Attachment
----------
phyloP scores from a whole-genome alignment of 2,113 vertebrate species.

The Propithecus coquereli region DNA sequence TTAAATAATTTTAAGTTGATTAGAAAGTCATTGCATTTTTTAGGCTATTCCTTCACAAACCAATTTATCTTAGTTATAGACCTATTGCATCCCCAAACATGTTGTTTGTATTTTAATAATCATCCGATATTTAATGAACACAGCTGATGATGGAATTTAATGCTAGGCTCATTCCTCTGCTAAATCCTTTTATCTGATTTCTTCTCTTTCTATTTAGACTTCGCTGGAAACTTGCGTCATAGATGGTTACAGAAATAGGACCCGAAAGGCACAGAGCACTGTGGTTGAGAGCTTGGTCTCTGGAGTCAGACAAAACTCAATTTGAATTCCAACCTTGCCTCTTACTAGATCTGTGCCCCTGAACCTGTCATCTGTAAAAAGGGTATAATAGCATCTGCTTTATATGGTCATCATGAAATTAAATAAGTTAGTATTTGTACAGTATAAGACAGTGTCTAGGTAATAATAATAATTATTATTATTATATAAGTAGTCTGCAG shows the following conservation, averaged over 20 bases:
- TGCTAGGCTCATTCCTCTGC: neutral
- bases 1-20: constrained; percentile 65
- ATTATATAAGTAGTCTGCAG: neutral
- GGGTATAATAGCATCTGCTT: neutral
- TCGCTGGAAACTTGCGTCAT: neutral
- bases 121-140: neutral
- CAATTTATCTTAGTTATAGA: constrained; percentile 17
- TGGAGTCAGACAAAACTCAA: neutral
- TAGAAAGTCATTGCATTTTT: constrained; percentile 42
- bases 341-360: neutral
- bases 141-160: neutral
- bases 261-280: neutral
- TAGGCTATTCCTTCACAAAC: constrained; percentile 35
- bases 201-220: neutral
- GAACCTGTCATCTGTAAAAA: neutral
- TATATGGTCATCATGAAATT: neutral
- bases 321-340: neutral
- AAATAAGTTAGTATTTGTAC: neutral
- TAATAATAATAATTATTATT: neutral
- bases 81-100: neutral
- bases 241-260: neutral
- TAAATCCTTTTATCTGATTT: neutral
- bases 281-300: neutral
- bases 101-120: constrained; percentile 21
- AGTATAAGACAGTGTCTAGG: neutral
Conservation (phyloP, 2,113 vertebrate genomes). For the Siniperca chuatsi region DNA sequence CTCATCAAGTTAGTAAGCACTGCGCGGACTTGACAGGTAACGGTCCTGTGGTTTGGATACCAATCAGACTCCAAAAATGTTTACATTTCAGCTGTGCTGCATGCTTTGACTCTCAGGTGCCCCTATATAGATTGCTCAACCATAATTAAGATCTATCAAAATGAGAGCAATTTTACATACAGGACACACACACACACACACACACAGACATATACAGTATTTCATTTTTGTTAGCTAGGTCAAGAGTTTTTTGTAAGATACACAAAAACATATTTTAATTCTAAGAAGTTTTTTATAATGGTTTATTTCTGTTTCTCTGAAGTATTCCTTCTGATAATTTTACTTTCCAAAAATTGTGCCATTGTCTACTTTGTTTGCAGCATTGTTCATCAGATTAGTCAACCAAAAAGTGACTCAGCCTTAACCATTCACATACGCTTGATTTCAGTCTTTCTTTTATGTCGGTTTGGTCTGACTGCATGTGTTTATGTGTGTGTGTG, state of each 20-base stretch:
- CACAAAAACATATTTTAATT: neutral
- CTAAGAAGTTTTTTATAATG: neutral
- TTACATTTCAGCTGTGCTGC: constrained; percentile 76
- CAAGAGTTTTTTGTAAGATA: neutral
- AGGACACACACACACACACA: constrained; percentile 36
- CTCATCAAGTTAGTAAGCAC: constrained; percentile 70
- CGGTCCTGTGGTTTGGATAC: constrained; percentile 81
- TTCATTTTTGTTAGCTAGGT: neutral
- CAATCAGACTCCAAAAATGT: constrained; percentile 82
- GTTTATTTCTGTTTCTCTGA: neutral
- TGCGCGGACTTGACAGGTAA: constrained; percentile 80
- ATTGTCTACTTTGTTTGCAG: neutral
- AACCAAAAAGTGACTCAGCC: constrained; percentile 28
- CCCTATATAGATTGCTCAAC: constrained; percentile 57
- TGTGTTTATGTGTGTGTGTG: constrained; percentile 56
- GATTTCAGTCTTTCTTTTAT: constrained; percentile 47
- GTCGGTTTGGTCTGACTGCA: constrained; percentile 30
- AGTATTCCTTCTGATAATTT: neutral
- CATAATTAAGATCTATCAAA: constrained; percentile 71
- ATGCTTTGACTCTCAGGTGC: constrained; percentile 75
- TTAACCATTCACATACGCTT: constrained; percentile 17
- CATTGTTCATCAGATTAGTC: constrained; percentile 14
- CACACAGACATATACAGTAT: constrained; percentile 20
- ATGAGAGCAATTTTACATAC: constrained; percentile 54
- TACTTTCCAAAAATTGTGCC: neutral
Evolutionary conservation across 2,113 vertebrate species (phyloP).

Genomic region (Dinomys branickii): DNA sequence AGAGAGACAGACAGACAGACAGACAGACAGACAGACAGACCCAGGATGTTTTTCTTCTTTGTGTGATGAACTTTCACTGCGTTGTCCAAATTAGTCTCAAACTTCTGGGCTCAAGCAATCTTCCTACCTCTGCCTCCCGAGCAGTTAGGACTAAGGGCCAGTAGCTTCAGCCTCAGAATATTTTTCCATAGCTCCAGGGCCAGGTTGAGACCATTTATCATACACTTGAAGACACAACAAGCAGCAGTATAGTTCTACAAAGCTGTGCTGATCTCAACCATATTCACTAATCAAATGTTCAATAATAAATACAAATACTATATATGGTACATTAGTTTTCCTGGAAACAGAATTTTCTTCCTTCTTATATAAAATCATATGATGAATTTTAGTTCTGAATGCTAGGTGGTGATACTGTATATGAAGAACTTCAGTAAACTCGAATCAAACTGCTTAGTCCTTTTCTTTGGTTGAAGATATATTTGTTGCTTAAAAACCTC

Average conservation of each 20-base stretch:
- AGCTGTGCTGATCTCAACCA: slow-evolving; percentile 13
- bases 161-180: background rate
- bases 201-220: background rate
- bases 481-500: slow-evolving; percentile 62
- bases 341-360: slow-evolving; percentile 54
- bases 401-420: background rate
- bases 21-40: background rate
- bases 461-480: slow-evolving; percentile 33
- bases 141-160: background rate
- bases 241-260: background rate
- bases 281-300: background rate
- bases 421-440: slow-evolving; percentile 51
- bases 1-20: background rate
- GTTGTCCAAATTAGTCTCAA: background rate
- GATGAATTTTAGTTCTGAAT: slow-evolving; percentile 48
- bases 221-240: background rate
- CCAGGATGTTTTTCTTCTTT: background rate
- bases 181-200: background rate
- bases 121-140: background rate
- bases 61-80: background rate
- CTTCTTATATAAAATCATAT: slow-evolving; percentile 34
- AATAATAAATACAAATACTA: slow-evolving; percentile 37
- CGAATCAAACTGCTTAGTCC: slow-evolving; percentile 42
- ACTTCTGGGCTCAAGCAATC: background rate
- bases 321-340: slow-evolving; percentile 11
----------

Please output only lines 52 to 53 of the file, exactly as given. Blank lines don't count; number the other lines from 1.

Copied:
- ATGAGAGCAATTTTACATAC: constrained; percentile 54
- TACTTTCCAAAAATTGTGCC: neutral